There are many different kinds of aspergillosis, causing different symptoms. As mentioned above, ABPA can cause respiratory symptoms like wheezing, coughing and even fever in people with asthma or cystic fibrosis, and occasionally in people who are otherwise healthy. Aspergillus can also cause allergic sinusitis, and it can cause aspergilloma, or a “fungus ball” in the lung or other organs. Lung aspergillomas usually occur in people with other forms of lung disease, like emphysema or a history of tuberculosis. People with an aspergilloma in the lung may have no symptoms at all. Sometimes they may cough up bloody mucus. People who have invasive aspergillosis in the lung may have symptoms such as fever, chest pain, cough, and shortness of breath. Other symptoms may develop if the infection spreads beyond the lungs. When invasive aspergillosis spreads outside of the lungs, it can affect almost any organ in the body, including the brain.

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How soon do symptoms appear?

Incubation time varies depending on host factors and exposure characteristics.

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If I have symptoms, should I see my doctor?

Yes. Invasive aspergillosis is a very serious infection, and early treatment is necessary.

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How is an Aspergillus infection diagnosed?

Your doctor might perform a variety of tests to make the diagnosis. In addition to considering your risk factors, symptoms, and findings on physical examination, your doctor might ask you to have an imaging test performed, such as a chest x-ray or CT scan of the lungs. Also, samples of respiratory secretions or samples from affected tissues may be sent to the laboratory for fungal culture. Biopsies of affected tissue might be taken to look for evidence of the fungus under a microscope. There are other, newer tests that can help monitor for invasive aspergillosis in high-risk persons who are severely immunocompromised.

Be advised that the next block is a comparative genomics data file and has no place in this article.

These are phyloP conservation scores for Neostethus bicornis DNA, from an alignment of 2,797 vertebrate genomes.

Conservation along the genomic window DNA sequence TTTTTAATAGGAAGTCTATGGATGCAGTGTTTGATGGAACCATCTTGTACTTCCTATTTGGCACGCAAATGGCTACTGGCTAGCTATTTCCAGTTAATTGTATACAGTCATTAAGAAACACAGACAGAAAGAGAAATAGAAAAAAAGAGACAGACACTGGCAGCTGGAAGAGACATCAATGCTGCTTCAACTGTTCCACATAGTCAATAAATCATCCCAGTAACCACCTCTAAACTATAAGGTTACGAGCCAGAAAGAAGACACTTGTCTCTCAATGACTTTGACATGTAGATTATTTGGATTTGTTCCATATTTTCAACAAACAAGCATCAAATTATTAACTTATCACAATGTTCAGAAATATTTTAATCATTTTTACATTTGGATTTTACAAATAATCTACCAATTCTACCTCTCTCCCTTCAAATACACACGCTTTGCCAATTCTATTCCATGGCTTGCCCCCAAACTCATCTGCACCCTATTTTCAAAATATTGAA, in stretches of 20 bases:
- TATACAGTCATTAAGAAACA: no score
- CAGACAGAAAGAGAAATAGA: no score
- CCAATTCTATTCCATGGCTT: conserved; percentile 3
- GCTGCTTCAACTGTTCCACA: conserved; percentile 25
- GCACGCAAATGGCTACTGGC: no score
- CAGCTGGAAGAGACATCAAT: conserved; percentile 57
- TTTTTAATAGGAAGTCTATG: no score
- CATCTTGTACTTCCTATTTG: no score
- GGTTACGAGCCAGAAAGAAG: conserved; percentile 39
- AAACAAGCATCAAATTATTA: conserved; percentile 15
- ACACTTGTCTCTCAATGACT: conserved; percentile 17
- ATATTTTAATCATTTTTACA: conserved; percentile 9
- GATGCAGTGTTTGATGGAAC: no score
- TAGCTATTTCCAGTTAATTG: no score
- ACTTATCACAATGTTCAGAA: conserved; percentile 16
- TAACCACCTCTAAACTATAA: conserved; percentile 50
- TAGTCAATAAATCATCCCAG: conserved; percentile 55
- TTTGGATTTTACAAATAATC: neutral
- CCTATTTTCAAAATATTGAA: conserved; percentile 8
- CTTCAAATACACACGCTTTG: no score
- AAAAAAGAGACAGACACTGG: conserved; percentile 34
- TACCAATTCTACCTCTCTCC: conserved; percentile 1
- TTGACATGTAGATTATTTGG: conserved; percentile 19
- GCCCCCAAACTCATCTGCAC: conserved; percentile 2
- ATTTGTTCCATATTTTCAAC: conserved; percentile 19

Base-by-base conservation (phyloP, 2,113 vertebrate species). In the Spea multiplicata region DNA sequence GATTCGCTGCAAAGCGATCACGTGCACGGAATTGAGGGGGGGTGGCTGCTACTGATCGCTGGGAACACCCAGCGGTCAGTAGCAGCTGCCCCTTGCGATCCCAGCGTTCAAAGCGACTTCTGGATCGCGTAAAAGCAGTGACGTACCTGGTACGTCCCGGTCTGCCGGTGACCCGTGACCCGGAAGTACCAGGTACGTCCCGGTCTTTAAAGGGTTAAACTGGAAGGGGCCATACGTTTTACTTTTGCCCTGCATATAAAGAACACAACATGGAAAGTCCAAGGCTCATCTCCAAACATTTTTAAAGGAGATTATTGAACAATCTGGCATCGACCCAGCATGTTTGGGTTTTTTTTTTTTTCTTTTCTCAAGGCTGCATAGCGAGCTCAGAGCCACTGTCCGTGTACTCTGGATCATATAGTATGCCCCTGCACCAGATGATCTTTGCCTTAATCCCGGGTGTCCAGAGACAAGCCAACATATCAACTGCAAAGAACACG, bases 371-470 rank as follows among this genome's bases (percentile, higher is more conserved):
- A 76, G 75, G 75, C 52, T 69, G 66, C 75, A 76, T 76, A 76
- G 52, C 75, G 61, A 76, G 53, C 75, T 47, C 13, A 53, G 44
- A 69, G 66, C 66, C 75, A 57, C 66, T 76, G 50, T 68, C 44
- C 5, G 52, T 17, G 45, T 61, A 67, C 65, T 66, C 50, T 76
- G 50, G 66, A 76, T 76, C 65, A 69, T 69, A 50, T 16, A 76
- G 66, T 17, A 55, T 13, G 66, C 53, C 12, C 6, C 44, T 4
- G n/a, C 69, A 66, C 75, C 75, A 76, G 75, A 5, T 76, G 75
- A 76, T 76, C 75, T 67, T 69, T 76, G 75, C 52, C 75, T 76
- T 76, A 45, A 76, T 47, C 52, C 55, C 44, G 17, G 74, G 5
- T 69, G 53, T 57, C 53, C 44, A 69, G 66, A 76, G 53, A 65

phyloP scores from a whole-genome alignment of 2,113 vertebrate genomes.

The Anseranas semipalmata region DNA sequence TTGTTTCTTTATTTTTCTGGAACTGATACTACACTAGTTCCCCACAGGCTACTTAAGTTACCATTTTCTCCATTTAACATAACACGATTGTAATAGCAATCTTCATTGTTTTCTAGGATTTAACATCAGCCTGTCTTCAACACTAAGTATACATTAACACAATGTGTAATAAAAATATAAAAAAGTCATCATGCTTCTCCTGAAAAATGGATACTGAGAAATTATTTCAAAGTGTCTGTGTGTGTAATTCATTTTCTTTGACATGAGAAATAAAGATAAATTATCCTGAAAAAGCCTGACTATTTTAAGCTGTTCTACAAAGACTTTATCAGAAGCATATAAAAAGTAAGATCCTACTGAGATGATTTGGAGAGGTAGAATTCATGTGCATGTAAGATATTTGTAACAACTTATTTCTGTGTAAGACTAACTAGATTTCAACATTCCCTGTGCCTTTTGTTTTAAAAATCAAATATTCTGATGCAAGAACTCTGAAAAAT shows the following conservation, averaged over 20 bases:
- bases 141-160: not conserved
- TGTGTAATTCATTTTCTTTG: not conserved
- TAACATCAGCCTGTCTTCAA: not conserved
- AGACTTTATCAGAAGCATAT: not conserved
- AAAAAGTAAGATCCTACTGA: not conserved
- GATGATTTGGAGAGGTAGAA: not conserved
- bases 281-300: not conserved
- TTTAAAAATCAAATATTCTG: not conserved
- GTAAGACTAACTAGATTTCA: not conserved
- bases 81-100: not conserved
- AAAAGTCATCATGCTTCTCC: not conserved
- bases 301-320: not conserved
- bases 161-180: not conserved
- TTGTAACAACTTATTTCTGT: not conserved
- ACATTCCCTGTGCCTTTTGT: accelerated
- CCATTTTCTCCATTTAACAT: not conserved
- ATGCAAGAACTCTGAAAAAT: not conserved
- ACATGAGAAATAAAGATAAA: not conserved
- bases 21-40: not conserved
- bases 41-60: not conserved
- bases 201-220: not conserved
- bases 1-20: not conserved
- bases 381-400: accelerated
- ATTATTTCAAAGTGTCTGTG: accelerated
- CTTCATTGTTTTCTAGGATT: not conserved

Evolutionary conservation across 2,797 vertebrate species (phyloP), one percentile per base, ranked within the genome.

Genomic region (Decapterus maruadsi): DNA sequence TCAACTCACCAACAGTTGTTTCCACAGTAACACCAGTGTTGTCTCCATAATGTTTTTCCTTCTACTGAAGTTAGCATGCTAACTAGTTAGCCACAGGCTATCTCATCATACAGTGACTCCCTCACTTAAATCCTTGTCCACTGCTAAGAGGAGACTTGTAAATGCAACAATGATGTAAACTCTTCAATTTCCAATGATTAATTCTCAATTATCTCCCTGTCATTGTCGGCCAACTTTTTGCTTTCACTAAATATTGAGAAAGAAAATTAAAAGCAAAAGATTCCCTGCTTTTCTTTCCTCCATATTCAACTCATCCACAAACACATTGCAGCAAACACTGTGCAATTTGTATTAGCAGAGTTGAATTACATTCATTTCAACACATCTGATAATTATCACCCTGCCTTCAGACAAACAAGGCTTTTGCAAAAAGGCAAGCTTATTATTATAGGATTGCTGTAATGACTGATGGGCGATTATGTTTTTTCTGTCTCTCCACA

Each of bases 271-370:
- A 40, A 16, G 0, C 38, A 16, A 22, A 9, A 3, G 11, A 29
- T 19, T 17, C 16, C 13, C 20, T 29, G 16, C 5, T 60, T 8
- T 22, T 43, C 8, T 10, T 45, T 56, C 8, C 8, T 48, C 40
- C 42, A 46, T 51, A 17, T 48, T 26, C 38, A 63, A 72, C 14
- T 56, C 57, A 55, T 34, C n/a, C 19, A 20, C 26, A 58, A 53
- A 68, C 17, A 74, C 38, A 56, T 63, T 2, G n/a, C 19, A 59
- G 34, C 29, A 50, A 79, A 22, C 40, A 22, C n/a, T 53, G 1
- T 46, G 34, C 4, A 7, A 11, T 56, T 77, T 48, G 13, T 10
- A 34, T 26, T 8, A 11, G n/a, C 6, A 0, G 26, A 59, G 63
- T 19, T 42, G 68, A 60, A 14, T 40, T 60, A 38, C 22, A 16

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How is invasive aspergillosis treated?

Voriconazole is currently first-line treatment for invasive aspergillosis. There are other drugs that can be used to treat invasive aspergillosis in patients who cannot take voriconazole or who have not responded to voriconazole. These include itraconazole, lipid amphotericin formulations, caspofungin, micafungin, and posaconazole.  Whenever possible, immunosuppressive medications should be discontinued or decreased.

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How can Aspergillus infections be prevented?

It is almost impossible to avoid all exposure to this fungus. It is present in the environment. However, for persons who are very immunocompromised, some measures that may be helpful include: avoidance of dusty environments and activities where dust exposure is likely (such as construction zones), wearing N95 masks when traveling near dusty environments, and avoidance of activities such as gardening and lawn work. Other air quality improvement measures such as HEPA filtration may be used in healthcare settings, and prophylactic antifungal medication may in some circumstances be prescribed by your doctor.

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Page last modified: March 27, 2008
Content Source: National Center for Zoonotic, Vector-Borne, and Enteric Diseases (ZVED)